Archive for Timothy Snyder

Snyder: Europe and Ukraine

Posted in Uncategorized with tags , , on April 16, 2014 by Adrian J Ivakhiv

It’s difficult to provide a well-rounded history of Ukraine, from Kievan Rus onward, in a few dozen paragraphs. Historian Timothy Snyder does this in his newly published piece, “Europe and Ukraine: Past and Future,” which originally appeared in German in Frankfurter Allgemeine Zeitung.

The piece covers the collapse of Kievan Rus, relations with the Grand Duchy of Lithuania and the Polish-Lithuanian Commonwealth, the Cossack state, the emergence of Muscovy and later the Russian empire, the fall of empires and Soviet revolution, the world wars, and so on. Along the way we get oligarchic pluralism (in the Poland commonwealth, and then again in the last two decades), self-determination (led by the Cossacks), the rise of a nationalist elite that “rebel[s] against [its] own biographies and present[s] the subject of history not as the elites but as the masses,” the twists and turns of Soviet policy, Ukraine’s positioning between Stalin’s “internal colonialism” (as Stalin himself called it) and Hitler’s “external colonialism,” the war in all its messiness, the rhetorical “politics of fascism and anti-fascism” — which in a convoluted way have managed to accompany both Stalin’s and Putin’s courting of the European far right — the Brezhnevian cult of the Great Fatherland War, the fall of the Soviet Union and emergence of independent Ukraine, the politics of hydrocarbons, and the future of the European Union.

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Snyder vs. McGovern

Posted in Uncategorized with tags , , , on March 18, 2014 by Adrian J Ivakhiv

While it does not contain much new information, this debate on Democracy Now stages two very contrary views on the Ukraine crisis prevalent among observers in the western (especially U.S.) left.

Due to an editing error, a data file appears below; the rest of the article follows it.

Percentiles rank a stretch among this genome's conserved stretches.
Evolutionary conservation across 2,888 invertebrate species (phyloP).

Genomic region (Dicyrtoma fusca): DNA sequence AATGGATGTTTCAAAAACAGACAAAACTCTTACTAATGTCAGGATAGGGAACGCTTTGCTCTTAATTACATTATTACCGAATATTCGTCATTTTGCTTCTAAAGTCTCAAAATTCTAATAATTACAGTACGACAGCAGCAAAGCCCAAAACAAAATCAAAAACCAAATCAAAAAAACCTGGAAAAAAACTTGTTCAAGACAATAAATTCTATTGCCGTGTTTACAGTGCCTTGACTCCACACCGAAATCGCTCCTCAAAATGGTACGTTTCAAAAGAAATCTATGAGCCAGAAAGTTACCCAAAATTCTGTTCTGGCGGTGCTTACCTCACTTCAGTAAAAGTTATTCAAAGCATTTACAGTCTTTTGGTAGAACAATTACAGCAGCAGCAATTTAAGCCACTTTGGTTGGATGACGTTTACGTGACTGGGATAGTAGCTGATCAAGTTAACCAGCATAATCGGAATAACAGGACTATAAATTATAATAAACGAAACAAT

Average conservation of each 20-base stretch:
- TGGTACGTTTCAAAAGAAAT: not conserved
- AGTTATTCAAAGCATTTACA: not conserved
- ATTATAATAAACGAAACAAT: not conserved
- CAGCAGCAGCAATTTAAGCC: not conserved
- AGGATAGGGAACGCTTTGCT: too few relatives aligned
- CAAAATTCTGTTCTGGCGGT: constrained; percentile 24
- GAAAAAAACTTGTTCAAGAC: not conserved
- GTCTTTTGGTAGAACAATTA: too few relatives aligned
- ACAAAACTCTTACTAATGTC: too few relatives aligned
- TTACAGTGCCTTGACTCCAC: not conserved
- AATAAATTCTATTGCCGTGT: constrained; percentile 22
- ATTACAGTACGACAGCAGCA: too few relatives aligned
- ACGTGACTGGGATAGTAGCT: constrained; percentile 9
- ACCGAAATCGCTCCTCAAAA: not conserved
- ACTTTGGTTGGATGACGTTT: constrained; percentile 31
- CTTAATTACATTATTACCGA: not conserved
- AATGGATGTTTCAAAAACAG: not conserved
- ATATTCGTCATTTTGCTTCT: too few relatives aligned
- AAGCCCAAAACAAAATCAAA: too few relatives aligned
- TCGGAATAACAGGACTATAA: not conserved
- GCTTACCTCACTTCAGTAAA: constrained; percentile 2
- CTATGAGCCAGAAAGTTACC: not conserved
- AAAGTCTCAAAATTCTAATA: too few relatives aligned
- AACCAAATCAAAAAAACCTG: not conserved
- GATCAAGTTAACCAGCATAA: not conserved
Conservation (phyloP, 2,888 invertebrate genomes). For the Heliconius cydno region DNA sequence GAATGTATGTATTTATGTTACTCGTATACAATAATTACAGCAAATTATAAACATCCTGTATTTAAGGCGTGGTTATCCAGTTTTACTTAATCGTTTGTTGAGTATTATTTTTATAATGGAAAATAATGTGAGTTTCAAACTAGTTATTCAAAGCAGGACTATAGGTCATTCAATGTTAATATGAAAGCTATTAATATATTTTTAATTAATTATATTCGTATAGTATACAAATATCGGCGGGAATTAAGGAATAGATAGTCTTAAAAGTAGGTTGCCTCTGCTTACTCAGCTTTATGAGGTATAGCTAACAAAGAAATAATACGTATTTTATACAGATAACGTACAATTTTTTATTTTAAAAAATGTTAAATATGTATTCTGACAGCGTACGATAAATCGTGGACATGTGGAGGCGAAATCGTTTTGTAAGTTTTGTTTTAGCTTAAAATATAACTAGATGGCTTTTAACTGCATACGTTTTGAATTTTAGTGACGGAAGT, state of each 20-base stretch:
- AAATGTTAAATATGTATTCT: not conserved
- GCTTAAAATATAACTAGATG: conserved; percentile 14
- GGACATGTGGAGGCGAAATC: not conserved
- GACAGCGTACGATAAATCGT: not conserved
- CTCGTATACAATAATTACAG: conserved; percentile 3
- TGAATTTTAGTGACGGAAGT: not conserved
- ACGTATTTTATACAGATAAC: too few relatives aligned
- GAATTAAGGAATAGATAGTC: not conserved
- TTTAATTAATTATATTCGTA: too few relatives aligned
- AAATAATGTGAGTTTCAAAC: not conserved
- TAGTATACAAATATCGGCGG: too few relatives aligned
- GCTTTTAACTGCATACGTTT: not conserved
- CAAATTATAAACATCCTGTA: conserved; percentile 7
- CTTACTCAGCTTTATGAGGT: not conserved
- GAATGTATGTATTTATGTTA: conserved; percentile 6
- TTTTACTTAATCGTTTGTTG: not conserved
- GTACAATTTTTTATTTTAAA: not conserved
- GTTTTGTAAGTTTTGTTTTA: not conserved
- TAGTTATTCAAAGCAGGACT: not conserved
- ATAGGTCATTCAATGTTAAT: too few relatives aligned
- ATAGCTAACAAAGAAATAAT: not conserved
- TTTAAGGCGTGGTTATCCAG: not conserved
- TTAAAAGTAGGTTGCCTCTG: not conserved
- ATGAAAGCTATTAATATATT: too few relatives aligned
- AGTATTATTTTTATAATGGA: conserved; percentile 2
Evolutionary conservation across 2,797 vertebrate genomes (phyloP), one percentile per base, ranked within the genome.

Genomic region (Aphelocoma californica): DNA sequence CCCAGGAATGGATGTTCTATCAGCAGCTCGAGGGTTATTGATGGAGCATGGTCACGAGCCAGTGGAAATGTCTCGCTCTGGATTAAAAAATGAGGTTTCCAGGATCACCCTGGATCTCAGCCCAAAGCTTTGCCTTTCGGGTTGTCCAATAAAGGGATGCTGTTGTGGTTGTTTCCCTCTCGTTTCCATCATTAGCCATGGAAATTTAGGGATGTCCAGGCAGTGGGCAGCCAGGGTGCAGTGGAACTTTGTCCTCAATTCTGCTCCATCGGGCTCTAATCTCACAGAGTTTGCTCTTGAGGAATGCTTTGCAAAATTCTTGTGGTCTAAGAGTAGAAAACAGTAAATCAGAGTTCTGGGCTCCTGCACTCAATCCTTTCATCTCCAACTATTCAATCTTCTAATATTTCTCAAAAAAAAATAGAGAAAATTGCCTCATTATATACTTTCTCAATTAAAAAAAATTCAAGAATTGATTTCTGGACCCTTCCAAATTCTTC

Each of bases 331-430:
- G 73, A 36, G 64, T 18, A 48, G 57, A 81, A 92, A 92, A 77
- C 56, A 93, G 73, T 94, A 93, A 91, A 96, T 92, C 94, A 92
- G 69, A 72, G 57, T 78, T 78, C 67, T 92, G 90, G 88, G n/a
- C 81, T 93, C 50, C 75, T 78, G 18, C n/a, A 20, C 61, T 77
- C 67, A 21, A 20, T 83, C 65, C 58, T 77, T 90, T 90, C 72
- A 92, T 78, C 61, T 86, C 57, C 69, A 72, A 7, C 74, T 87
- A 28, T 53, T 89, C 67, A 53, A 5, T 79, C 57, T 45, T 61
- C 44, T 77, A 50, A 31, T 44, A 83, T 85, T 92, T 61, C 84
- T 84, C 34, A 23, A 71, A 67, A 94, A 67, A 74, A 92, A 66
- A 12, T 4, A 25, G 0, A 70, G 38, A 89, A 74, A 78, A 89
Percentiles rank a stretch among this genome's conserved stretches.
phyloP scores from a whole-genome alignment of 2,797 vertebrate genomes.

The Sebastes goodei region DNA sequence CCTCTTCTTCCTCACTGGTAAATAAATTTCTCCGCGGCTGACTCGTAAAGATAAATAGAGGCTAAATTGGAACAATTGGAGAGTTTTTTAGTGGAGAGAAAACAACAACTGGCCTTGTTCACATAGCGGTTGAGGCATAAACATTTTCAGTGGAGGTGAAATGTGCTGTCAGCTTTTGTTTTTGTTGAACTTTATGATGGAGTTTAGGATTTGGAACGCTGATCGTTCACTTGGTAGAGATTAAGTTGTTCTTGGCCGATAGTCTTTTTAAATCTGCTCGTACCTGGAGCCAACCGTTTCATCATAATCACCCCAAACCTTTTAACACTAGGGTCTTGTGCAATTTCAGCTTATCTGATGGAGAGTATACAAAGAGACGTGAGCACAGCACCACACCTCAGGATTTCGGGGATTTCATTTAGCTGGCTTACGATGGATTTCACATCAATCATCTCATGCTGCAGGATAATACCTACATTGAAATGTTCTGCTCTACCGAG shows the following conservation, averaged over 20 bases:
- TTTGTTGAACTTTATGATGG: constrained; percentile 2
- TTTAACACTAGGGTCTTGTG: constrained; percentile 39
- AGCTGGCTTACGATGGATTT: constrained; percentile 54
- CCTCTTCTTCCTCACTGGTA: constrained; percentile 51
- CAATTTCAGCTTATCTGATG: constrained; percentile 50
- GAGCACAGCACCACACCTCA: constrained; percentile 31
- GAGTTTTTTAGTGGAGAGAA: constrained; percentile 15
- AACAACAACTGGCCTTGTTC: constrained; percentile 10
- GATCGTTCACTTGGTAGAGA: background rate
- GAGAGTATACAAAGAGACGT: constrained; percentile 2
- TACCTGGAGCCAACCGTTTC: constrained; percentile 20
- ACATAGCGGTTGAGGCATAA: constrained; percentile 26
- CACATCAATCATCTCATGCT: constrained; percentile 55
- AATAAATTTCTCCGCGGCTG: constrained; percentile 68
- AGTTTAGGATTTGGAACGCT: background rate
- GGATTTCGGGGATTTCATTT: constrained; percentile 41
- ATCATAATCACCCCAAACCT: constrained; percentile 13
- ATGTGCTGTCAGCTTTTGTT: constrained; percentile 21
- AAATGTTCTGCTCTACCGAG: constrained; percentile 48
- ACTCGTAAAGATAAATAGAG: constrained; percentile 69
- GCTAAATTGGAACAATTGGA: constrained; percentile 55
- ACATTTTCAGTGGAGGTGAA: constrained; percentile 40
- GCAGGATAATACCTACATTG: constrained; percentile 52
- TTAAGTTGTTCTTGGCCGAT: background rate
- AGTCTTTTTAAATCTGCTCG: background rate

On one side is historian Timothy Snyder, whose detailed articles have been mentioned several times on this blog. On the other side is former CIA analyst Ray McGovern, who presents the left-wing critique of U.S. “meddling” in other countries. The stark contrast between the two makes for an easy opportunity to judge and evaluate the two sets of views. Read more »

Snyder on Crimea

Posted in Uncategorized with tags , on March 7, 2014 by Adrian J Ivakhiv

Timothy Snyder continues his series on Russia and Ukraine for the New York Review of Books.

A few excerpts:

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Snyder: The haze of propaganda

Posted in Uncategorized with tags , , on March 2, 2014 by Adrian J Ivakhiv

Historian Timothy Snyder reviews the “haze of propaganda” surrounding the crisis in Ukraine in the New York Review of Books:

“Interestingly, the message from authoritarian regimes in Moscow and Kiev was not so different from some of what was written during the uprising in the English-speaking world, especially in publications of the far left and the far right. From Lyndon LaRouche’s Executive Intelligence Review through Ron Paul’s newsletter through The Nation and The Guardian, the story was essentially the same: little of the factual history of the protests, but instead a play on the idea of a nationalist, fascist, or even Nazi coup d’état.”

See the entire article here.

Snyder on “Fascism, Russia, and Ukraine”

Posted in Uncategorized with tags , , on February 19, 2014 by Adrian J Ivakhiv

Eminent historian Timothy Snyder, author of Bloodlands: Europe Between Hitler and Stalin, writing again on Ukraine and the propaganda war over its future:

“But a maidan now means in Ukrainian what the Greek word agora means in English: not just a marketplace where people happen to meet, but a place where they deliberately meet, precisely in order to deliberate, to speak, and to create a political society. During the protests the word maidan has come to mean the act of public politics itself . . .

“The protesters represent every group of Ukrainian citizens: Russian speakers and Ukrainian speakers (although most Ukrainians are bilingual), people from the cities and the countryside, people from all regions of the country, members of all political parties, the young and the old, Christians, Muslims, and Jews. Every major Christian denomination is represented by believers and most of them by clergy. The Crimean Tatars march in impressive numbers, and Jewish leaders have made a point of supporting the movement. The diversity of the Maidan is impressive: the group that monitors hospitals so that the regime cannot kidnap the wounded is run by young feminists. An important hotline that protesters call when they need help is staffed byLGBT activists. . . .

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